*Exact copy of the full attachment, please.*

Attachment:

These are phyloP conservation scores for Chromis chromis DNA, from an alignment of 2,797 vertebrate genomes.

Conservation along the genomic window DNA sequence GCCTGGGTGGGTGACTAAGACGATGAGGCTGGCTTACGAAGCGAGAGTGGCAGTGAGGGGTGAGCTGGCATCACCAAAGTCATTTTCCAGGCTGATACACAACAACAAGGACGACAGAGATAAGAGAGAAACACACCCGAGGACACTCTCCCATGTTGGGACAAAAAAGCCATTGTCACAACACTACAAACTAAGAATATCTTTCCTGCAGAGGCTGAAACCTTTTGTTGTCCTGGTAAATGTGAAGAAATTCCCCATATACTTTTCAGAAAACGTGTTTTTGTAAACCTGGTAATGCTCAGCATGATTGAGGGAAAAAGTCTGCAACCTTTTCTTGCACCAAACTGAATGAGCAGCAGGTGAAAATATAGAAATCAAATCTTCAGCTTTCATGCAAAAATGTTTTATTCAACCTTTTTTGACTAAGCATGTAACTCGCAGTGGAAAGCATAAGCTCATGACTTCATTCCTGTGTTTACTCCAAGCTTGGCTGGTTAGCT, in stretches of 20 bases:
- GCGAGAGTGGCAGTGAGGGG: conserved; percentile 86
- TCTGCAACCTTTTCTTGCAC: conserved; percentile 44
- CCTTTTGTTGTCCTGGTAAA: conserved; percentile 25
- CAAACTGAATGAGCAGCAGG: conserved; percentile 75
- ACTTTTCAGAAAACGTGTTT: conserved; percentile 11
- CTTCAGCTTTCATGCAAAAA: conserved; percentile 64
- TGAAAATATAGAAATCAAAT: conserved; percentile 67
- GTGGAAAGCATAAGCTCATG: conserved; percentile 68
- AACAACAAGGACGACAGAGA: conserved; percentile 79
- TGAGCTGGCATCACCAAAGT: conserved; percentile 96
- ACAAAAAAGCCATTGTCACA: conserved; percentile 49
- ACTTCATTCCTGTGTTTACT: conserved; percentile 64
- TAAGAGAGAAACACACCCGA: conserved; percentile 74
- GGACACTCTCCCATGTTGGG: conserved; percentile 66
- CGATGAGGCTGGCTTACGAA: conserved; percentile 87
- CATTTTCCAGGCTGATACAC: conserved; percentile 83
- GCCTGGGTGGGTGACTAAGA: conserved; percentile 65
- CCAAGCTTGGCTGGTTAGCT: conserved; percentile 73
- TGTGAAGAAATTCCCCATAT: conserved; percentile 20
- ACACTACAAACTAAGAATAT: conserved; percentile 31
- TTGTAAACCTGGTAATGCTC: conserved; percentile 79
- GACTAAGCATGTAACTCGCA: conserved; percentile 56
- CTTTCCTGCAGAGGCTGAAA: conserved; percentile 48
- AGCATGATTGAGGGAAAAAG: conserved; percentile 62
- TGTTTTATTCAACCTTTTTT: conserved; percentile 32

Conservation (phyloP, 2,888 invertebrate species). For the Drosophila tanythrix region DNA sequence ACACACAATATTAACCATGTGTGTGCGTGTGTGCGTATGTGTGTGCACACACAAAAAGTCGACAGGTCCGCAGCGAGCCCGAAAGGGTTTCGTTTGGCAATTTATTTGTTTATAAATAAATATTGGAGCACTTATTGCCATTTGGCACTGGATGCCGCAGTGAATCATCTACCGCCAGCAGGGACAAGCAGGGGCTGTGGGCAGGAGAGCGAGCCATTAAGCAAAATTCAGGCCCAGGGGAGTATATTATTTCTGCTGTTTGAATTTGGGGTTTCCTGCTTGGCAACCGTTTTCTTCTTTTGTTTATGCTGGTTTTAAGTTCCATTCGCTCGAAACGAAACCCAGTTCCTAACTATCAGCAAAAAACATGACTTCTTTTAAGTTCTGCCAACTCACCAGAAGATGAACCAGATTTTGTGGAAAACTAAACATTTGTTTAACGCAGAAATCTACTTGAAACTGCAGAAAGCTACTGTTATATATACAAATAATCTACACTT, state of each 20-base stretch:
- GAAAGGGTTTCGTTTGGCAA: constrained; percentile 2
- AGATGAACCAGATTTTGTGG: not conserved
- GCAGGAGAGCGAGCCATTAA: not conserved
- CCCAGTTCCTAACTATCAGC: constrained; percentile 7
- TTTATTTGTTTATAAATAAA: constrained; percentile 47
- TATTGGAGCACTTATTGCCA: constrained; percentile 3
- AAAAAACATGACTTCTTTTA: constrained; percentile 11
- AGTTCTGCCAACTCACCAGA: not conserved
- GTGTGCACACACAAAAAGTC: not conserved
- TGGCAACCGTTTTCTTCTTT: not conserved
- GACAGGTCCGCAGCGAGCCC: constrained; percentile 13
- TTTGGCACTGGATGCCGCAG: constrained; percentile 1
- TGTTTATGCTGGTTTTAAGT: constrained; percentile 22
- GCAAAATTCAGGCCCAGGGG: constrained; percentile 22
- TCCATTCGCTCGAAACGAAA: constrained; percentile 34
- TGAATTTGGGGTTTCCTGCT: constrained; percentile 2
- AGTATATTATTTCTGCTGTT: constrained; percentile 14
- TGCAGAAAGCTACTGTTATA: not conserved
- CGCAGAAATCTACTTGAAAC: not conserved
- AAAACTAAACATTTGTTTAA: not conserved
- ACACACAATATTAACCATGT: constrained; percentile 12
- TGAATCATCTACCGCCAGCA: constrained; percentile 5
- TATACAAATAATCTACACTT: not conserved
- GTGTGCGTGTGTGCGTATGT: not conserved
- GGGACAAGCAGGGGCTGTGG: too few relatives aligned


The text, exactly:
These are phyloP conservation scores for Chromis chromis DNA, from an alignment of 2,797 vertebrate genomes.

Conservation along the genomic window DNA sequence GCCTGGGTGGGTGACTAAGACGATGAGGCTGGCTTACGAAGCGAGAGTGGCAGTGAGGGGTGAGCTGGCATCACCAAAGTCATTTTCCAGGCTGATACACAACAACAAGGACGACAGAGATAAGAGAGAAACACACCCGAGGACACTCTCCCATGTTGGGACAAAAAAGCCATTGTCACAACACTACAAACTAAGAATATCTTTCCTGCAGAGGCTGAAACCTTTTGTTGTCCTGGTAAATGTGAAGAAATTCCCCATATACTTTTCAGAAAACGTGTTTTTGTAAACCTGGTAATGCTCAGCATGATTGAGGGAAAAAGTCTGCAACCTTTTCTTGCACCAAACTGAATGAGCAGCAGGTGAAAATATAGAAATCAAATCTTCAGCTTTCATGCAAAAATGTTTTATTCAACCTTTTTTGACTAAGCATGTAACTCGCAGTGGAAAGCATAAGCTCATGACTTCATTCCTGTGTTTACTCCAAGCTTGGCTGGTTAGCT, in stretches of 20 bases:
- GCGAGAGTGGCAGTGAGGGG: conserved; percentile 86
- TCTGCAACCTTTTCTTGCAC: conserved; percentile 44
- CCTTTTGTTGTCCTGGTAAA: conserved; percentile 25
- CAAACTGAATGAGCAGCAGG: conserved; percentile 75
- ACTTTTCAGAAAACGTGTTT: conserved; percentile 11
- CTTCAGCTTTCATGCAAAAA: conserved; percentile 64
- TGAAAATATAGAAATCAAAT: conserved; percentile 67
- GTGGAAAGCATAAGCTCATG: conserved; percentile 68
- AACAACAAGGACGACAGAGA: conserved; percentile 79
- TGAGCTGGCATCACCAAAGT: conserved; percentile 96
- ACAAAAAAGCCATTGTCACA: conserved; percentile 49
- ACTTCATTCCTGTGTTTACT: conserved; percentile 64
- TAAGAGAGAAACACACCCGA: conserved; percentile 74
- GGACACTCTCCCATGTTGGG: conserved; percentile 66
- CGATGAGGCTGGCTTACGAA: conserved; percentile 87
- CATTTTCCAGGCTGATACAC: conserved; percentile 83
- GCCTGGGTGGGTGACTAAGA: conserved; percentile 65
- CCAAGCTTGGCTGGTTAGCT: conserved; percentile 73
- TGTGAAGAAATTCCCCATAT: conserved; percentile 20
- ACACTACAAACTAAGAATAT: conserved; percentile 31
- TTGTAAACCTGGTAATGCTC: conserved; percentile 79
- GACTAAGCATGTAACTCGCA: conserved; percentile 56
- CTTTCCTGCAGAGGCTGAAA: conserved; percentile 48
- AGCATGATTGAGGGAAAAAG: conserved; percentile 62
- TGTTTTATTCAACCTTTTTT: conserved; percentile 32

Conservation (phyloP, 2,888 invertebrate species). For the Drosophila tanythrix region DNA sequence ACACACAATATTAACCATGTGTGTGCGTGTGTGCGTATGTGTGTGCACACACAAAAAGTCGACAGGTCCGCAGCGAGCCCGAAAGGGTTTCGTTTGGCAATTTATTTGTTTATAAATAAATATTGGAGCACTTATTGCCATTTGGCACTGGATGCCGCAGTGAATCATCTACCGCCAGCAGGGACAAGCAGGGGCTGTGGGCAGGAGAGCGAGCCATTAAGCAAAATTCAGGCCCAGGGGAGTATATTATTTCTGCTGTTTGAATTTGGGGTTTCCTGCTTGGCAACCGTTTTCTTCTTTTGTTTATGCTGGTTTTAAGTTCCATTCGCTCGAAACGAAACCCAGTTCCTAACTATCAGCAAAAAACATGACTTCTTTTAAGTTCTGCCAACTCACCAGAAGATGAACCAGATTTTGTGGAAAACTAAACATTTGTTTAACGCAGAAATCTACTTGAAACTGCAGAAAGCTACTGTTATATATACAAATAATCTACACTT, state of each 20-base stretch:
- GAAAGGGTTTCGTTTGGCAA: constrained; percentile 2
- AGATGAACCAGATTTTGTGG: not conserved
- GCAGGAGAGCGAGCCATTAA: not conserved
- CCCAGTTCCTAACTATCAGC: constrained; percentile 7
- TTTATTTGTTTATAAATAAA: constrained; percentile 47
- TATTGGAGCACTTATTGCCA: constrained; percentile 3
- AAAAAACATGACTTCTTTTA: constrained; percentile 11
- AGTTCTGCCAACTCACCAGA: not conserved
- GTGTGCACACACAAAAAGTC: not conserved
- TGGCAACCGTTTTCTTCTTT: not conserved
- GACAGGTCCGCAGCGAGCCC: constrained; percentile 13
- TTTGGCACTGGATGCCGCAG: constrained; percentile 1
- TGTTTATGCTGGTTTTAAGT: constrained; percentile 22
- GCAAAATTCAGGCCCAGGGG: constrained; percentile 22
- TCCATTCGCTCGAAACGAAA: constrained; percentile 34
- TGAATTTGGGGTTTCCTGCT: constrained; percentile 2
- AGTATATTATTTCTGCTGTT: constrained; percentile 14
- TGCAGAAAGCTACTGTTATA: not conserved
- CGCAGAAATCTACTTGAAAC: not conserved
- AAAACTAAACATTTGTTTAA: not conserved
- ACACACAATATTAACCATGT: constrained; percentile 12
- TGAATCATCTACCGCCAGCA: constrained; percentile 5
- TATACAAATAATCTACACTT: not conserved
- GTGTGCGTGTGTGCGTATGT: not conserved
- GGGACAAGCAGGGGCTGTGG: too few relatives aligned